Tuesday, April 9, 2019
Court of Appeal:
No Reversal Based on Judge’s Misstatement of Law
Presiding Justice Gilbert Says Error as to Standard for Issuing Civil Harassment Restraining Order Is Overlooked Where It Is Clear From the Evidence That the Correct Standard Was Met
By a MetNews Staff Writer
A judge’s statement reflecting an erroneous view of the applicable legal standard does not necessitate reversal where the order is supportable under the correct standard, the Court of Appeal for this district held yesterday in an opinion affirming the issuance of a civil harassment restraining order.
Presiding Justice Arthur Gilbert of Div. Six wrote the opinion, which was not certified for publication. It rejects contentions put forth by defendant Cezar Catalin Puica who, according to testimony by his neighbor, plaintiff, Steven Betancourt, on July 14, 2015 admonished him:
“Your kids will not play in the street and you will get a new gardener. This is your first and final warning,” adding:
“Choose life or choose death.”
The gardener testified that the previous day, Puica held what looked like a rifle and declared “[I’m] going to shoot you in the head.”
Puica sought reversal of the order—which was not issued until April 6, 2018 based on a series of continuances stemming from pending criminal charges against Puica—on the ground that Ventura Superior Court Judge Roger L. Lund revealed during the hearing a misconception as to the showing that is required to obtain the sort of order that was sought. He said, with respect to the applicable statute, Code of Civil Procedure §527.6:
“I don’t believe there’s any future likelihood requirement, as I look at this statute.”
The statute provides:
“If the judge finds by clear and convincing evidence that unlawful harassment exists, an order shall issue prohibiting the harassment.”
However, the First District Court of Appeal in 2003 held in an opinion by Acting Presiding Justice Carol Corrigan (now a justice of the state Supreme Court) in Russell v. Douvan that a literal interpretation of that statute “is inconsistent with the purpose of injunctive relief,” declaring:
“An injunction is authorized only when it appears that wrongful acts are likely to recur.”
Rejecting Puica’s contention that Lund’s misstatement requires reversal, Gilbert said:
“On appeal, the trial court’s ultimate findings are reviewed. A court’s incorrect oral remarks or offhand comments made earlier do not invalidate an otherwise properly issued judgment.”
He noted that other comments by Lund reflected a conclusion that future wrongful acts by Puica, unless restrained, were likely to occur.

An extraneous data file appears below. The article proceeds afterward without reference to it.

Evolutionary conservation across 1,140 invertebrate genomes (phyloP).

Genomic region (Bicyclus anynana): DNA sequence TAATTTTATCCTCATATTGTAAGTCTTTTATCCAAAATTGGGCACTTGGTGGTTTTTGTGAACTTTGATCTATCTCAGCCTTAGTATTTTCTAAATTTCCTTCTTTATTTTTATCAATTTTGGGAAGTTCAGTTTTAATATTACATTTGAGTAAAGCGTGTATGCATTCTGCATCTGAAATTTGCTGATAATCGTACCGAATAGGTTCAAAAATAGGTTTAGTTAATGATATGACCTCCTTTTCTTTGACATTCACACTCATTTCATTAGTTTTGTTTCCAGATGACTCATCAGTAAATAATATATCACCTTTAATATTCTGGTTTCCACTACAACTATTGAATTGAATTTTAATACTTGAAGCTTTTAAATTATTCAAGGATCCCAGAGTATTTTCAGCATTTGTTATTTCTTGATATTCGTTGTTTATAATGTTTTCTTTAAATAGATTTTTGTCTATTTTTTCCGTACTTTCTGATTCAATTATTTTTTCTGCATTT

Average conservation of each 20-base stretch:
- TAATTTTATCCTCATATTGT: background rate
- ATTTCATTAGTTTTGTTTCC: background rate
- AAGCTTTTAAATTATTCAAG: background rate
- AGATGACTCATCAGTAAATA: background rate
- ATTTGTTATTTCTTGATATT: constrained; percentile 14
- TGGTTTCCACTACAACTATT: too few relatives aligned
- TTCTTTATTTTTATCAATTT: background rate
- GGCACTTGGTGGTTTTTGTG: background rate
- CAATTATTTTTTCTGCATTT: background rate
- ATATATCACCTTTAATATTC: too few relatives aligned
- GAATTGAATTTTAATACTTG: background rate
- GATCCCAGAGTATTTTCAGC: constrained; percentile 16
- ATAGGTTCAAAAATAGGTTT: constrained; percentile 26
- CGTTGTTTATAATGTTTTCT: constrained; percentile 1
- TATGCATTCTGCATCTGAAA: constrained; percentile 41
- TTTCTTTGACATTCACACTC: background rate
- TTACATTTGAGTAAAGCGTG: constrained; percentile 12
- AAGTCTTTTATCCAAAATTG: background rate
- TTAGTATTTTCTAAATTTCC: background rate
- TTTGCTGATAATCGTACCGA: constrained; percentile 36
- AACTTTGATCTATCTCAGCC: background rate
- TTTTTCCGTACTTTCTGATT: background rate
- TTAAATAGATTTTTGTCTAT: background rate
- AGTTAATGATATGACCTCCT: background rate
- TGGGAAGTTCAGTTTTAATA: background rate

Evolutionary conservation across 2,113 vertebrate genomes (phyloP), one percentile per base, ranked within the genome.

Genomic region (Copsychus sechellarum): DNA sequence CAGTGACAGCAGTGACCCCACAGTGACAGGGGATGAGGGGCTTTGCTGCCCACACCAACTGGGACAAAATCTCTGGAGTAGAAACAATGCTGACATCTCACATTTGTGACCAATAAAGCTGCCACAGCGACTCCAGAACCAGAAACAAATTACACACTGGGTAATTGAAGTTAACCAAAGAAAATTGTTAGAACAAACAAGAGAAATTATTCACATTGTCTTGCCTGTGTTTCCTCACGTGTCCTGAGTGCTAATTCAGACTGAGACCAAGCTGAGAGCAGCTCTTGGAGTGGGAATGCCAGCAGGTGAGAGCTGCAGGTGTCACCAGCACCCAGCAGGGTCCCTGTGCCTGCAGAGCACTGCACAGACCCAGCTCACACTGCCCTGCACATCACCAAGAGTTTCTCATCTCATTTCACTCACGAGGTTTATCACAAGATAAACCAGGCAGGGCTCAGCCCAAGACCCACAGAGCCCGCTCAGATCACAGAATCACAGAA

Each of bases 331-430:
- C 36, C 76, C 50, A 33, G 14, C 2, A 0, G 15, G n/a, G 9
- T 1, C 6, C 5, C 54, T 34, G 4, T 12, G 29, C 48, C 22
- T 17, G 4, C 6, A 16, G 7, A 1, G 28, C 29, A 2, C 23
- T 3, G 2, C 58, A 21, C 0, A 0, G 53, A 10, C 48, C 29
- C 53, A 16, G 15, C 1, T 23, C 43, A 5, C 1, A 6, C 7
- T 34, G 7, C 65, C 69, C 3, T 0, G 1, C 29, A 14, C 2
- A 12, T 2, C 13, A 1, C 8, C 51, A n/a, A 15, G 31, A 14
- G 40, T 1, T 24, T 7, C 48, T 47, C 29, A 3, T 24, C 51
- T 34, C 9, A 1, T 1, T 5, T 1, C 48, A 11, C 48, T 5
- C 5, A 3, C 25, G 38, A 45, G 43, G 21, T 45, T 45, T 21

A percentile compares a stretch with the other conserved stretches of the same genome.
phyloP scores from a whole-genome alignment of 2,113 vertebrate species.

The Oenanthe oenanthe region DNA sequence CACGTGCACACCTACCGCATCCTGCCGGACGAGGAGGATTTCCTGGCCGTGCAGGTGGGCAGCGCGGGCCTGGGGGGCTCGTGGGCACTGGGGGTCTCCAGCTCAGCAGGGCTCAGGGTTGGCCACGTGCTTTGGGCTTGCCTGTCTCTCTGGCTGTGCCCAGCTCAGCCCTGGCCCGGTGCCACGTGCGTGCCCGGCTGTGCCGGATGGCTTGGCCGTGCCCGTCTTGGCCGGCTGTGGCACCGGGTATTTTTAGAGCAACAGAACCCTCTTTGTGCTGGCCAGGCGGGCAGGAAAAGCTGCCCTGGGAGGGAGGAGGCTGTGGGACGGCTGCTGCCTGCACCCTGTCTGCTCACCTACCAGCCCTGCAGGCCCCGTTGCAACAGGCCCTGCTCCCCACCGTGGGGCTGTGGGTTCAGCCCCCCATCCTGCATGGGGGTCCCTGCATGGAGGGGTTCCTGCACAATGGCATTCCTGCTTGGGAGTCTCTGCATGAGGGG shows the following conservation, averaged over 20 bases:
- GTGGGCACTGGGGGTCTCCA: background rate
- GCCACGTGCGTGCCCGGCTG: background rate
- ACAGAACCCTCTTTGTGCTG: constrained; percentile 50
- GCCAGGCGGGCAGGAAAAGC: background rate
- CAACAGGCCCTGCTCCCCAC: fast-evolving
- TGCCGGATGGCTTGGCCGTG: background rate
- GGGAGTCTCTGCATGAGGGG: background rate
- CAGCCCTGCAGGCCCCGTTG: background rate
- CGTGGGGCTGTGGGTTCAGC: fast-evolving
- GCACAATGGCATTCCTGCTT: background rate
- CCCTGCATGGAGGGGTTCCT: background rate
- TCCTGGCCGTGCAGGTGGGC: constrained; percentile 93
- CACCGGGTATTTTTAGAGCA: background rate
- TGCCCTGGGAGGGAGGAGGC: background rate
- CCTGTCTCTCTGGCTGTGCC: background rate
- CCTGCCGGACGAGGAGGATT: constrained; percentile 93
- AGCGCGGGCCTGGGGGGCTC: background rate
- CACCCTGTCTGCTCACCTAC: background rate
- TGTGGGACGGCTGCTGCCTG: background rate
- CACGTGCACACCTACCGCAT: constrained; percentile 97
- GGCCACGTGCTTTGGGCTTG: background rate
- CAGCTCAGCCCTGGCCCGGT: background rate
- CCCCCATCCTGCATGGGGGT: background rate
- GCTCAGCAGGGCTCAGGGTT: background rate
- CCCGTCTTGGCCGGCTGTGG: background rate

Gilbert saw no merit in Puica’s argument that the 2015 incidents were too stale to support the 2018 order. He pointed out that only two months earlier, according to testimony, Puica followed Betancourt to a park and filmed his children.
Evidence as to other insulting conduct was recited including Puica calling Betancourt’s children “monkeys” and at times declaring that “they are going to deport all the Mexicans.”
“A trier of fact could reasonably infer that there was a likelihood of future harassment and a necessity for this injunction given the course of conduct about which Betancourt testified, the high number of incidents, the death threat, the degree of animosity Puica had for Betancourt, the violation of previous restraining orders, the proximity of these neighbors, and this recent incident.”
Continuance Properly Denied
Lane erred, Puica asserted, in denying a continuance of the April 6, 2018 hearing in light of his attorney presenting a letter from a doctor saying that the patient was undergoing chemotherapy treatments.
Finding no abuse of discretion, Gilbert said:
“There is a need for a prompt resolution of this type of injunction….That goal is undermined by extensive delays. Betancourt claimed that his family was subjected to long-standing and recent harassment by Puica. As the trial court correctly noted, ‘[A]t some point, justice delayed is justice denied.’ ”
The case is Betancourt v. Puica, B289771.
Manhattan Beach attorney Corey Evan Parker represented Puica and Ventura lawyer Christina Vanarelli acted for Betancourt.
Puica, a mechanical engineer, has posted on Facebook:
“STOP inducing in error the public using the term ‘immigrants’ instead of ‘ILLEGALS’!
“There is a huge difference; for example: I am an immigrant AND an U.S. Citizen, NOT an ‘ILLEGAL’!!
“I did not cross the border illegally, but invited into U.S. to design the JSF F-35 Landing Gear; so stop intentionally confusing the public by calling ‘immigrants’ instead of ‘ILLEGALS’!”
He is a citizen of the United States, Canada, and the European Union, according to his resume.
Copyright 2019, Metropolitan News Company